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What Are Your Hopes and Dreams?

The story of Solar Ear

Howard Weinstein cites an African saying that echoes his life experience – “A blessing can be found next to the wound.” Weinstein, a Canadian businessman, lost his young daughter unexpectedly when she died of a brain aneurysm. This loss led him to volunteer with the Canadian Peace Corp. which sent him to rural Botswana. He went with a commitment to work for two years developing a business that offered local women the opportunity to support their families.

Two decades have passed since then and, in that time, Howard has founded eight different social businesses – which have included companies run by women in wheelchairs, women with HIV, and people with Down Syndrome. This article will look at Solar Ear, his first social enterprise that he began in Botswana twenty years ago, and its current quest to address hearing loss globally.

The Start

When he arrived in Botswana, Howard was given an office with no staff, no funding, and no direction about what type of business he should start. On his first day, a woman knocked on the door and told Howard that her student Sarah needed a hearing aid.

“This was a girl with the same name as my daughter, and I just said ‘Okay.’ I had no idea how I was going to do it — the only thing I knew was the plumbing business. I knew nothing about hearing aids or how to get one, but I said, ‘Okay, I’ll get her a hearing aid.’”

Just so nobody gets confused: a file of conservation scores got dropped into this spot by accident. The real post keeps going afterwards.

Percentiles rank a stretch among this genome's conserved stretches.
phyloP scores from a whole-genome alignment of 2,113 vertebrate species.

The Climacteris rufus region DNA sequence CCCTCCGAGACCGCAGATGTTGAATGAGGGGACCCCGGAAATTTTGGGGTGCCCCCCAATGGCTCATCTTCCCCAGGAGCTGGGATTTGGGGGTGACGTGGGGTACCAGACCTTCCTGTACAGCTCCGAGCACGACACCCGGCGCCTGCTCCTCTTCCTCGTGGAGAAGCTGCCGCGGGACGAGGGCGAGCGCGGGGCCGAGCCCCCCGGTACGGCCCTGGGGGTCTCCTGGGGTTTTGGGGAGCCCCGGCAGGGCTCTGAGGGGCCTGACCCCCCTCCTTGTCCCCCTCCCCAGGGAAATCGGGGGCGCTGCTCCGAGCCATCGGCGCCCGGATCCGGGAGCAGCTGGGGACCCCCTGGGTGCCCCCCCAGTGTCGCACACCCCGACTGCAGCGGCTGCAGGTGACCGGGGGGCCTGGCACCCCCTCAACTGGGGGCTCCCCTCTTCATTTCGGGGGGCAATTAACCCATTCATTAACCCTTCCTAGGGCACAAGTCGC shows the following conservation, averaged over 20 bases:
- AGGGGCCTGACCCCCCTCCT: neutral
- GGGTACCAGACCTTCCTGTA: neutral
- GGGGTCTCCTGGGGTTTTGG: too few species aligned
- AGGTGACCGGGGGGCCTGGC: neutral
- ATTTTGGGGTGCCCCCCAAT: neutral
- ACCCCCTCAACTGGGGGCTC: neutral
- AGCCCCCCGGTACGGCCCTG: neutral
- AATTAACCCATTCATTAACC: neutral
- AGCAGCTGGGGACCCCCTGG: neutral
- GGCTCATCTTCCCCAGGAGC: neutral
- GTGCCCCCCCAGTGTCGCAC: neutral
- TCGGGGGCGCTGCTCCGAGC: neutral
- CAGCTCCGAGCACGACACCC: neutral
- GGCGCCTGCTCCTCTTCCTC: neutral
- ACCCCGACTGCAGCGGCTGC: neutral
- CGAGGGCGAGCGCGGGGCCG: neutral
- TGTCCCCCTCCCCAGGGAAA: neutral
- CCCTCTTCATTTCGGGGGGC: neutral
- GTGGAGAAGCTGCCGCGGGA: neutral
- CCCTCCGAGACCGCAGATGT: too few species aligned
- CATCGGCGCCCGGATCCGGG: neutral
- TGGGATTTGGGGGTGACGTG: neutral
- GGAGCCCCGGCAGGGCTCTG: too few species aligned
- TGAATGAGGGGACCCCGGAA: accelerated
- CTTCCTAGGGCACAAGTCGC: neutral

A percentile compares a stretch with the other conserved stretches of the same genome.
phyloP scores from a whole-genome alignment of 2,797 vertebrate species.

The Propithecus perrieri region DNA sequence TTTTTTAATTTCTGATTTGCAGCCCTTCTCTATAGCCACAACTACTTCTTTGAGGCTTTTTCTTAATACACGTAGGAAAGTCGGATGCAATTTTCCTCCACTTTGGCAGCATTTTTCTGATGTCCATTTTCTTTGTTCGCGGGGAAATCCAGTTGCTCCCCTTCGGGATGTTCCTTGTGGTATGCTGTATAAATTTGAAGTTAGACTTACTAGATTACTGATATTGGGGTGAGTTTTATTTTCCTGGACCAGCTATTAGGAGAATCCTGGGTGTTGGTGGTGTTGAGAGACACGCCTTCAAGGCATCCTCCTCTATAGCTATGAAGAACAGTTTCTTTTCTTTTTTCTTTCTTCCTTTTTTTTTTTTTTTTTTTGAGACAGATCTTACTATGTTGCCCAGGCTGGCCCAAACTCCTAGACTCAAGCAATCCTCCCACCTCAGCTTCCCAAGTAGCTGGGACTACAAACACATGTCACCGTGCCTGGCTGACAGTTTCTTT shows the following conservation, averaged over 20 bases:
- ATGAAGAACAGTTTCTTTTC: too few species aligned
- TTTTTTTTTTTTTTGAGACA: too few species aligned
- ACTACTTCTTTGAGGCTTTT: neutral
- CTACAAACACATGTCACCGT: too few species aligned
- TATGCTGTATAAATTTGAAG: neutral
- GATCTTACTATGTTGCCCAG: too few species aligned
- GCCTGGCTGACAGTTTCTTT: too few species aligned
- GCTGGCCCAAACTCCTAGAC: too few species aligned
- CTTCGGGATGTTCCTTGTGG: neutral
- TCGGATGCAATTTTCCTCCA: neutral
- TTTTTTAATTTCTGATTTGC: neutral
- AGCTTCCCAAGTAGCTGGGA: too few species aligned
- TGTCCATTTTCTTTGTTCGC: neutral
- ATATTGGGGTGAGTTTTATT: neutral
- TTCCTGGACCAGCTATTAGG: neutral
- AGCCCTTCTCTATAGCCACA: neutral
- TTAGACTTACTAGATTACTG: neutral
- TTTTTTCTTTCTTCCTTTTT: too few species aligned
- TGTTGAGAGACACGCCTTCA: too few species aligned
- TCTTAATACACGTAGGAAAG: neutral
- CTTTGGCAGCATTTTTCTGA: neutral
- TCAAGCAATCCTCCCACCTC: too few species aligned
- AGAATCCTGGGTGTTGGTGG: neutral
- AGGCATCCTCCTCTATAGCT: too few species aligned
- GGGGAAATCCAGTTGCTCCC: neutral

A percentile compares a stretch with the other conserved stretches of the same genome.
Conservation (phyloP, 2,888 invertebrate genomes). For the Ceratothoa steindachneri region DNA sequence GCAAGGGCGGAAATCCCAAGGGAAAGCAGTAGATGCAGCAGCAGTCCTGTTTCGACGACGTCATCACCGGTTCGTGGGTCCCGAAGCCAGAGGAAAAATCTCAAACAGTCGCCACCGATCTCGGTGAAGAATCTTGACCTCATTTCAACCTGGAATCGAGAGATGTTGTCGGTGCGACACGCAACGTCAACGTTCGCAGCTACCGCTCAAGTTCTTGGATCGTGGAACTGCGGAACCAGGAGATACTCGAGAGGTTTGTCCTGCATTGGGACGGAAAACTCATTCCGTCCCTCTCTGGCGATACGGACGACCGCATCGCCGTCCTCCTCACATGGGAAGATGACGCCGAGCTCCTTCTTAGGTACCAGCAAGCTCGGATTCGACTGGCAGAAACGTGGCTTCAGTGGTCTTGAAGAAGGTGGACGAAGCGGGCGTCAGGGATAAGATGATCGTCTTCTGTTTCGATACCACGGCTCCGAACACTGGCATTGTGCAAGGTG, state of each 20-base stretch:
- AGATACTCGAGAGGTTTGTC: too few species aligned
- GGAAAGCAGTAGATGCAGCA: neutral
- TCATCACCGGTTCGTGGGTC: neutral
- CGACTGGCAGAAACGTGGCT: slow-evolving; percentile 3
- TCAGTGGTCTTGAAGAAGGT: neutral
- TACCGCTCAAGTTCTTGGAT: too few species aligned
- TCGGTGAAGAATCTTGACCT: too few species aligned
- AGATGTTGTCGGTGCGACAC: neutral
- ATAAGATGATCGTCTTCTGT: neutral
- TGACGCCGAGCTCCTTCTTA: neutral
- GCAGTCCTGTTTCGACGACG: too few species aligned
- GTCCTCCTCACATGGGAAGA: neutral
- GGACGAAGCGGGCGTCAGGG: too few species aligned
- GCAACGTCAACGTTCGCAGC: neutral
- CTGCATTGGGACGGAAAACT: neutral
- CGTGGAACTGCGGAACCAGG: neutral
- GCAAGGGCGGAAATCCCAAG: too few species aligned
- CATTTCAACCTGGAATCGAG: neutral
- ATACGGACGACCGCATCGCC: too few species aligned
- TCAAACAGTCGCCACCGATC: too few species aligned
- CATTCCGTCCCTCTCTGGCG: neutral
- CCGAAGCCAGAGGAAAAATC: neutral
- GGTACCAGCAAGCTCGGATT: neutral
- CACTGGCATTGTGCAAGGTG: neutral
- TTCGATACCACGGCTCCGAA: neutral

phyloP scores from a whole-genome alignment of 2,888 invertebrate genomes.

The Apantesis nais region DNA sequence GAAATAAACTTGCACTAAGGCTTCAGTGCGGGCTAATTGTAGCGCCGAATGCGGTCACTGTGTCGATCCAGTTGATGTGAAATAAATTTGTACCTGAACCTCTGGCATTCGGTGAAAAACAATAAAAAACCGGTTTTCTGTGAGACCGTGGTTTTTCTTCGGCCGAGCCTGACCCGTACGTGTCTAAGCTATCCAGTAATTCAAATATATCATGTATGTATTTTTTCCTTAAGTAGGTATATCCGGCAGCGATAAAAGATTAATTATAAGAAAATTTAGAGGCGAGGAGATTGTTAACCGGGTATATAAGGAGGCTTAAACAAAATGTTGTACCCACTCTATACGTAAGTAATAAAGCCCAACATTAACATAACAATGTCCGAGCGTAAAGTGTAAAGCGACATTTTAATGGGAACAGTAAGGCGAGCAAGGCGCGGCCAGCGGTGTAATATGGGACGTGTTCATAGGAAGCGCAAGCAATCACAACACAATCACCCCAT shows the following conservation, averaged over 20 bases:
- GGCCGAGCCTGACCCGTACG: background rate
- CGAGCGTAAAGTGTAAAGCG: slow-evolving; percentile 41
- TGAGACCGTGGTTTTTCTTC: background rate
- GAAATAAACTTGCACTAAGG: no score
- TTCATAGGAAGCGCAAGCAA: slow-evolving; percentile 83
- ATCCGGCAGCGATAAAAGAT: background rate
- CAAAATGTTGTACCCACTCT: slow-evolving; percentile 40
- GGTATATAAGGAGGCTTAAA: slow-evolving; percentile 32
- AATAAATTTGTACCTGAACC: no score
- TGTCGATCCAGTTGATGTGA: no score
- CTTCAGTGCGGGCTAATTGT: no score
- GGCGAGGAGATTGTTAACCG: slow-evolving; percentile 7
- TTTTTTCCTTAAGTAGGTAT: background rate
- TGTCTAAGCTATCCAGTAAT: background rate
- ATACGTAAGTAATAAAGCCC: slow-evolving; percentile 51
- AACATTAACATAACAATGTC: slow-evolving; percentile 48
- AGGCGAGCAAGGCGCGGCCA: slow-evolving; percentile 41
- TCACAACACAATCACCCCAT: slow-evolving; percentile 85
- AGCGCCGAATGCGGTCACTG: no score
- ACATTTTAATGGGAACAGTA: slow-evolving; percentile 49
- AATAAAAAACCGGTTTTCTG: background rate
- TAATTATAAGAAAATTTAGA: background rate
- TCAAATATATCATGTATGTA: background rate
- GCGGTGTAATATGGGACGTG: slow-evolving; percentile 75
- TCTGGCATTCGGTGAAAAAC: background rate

It is estimated that 625 million people worldwide experience hearing loss – a number that is projected to grow to 900 million by 2030.

The following week Howard visited Sarah at her school, and with an interpreter asked her to tell him about her life. He learned that while students at the school for the deaf occasionally received donated hearing aids, the batteries only lasted for about a week and cost $1 to replace. Even when batteries were available, the cost was prohibitive. He also learned that once the students completed school at the age of 18, there were no further educational opportunities or jobs for women with disabilities — including those who are deaf.

Howard then asked Sarah about her hopes and dreams — something his experience has led him to believe is the critical first step when starting a socially-minded venture. Sarah said her dream was to have access to inexpensive hearing aids, and for she and her deaf classmates to have an opportunity to work when they finished school. From this conversation, the vision for Solar Ear was born — to create a business for deaf individuals to support themselves making low-cost hearing aids with rechargeable batteries.

Howard drafted a business plan and approached the African Development Foundation in Botswana that is funded by the US government — and they said no. “That,” Howard says, “was the wrong answer.” He flew to Washington, DC and told the President of the USADF, “I’m here because of the hopes and dreams of ten women who are deaf and want to start a business making low-cost rechargeable hearing aids.”

He walked out with a check for $250,000. “On the flight back to Botswana,” he says, “I wondered how we were going to do it.” Working in partnership with engineers in South Africa, the organization invented the first solar charger for hearing aid batteries, and with help from people in the British hearing aid industry, designed and learned to assemble a low-cost hearing aid.

The Business

Hearing aid assembly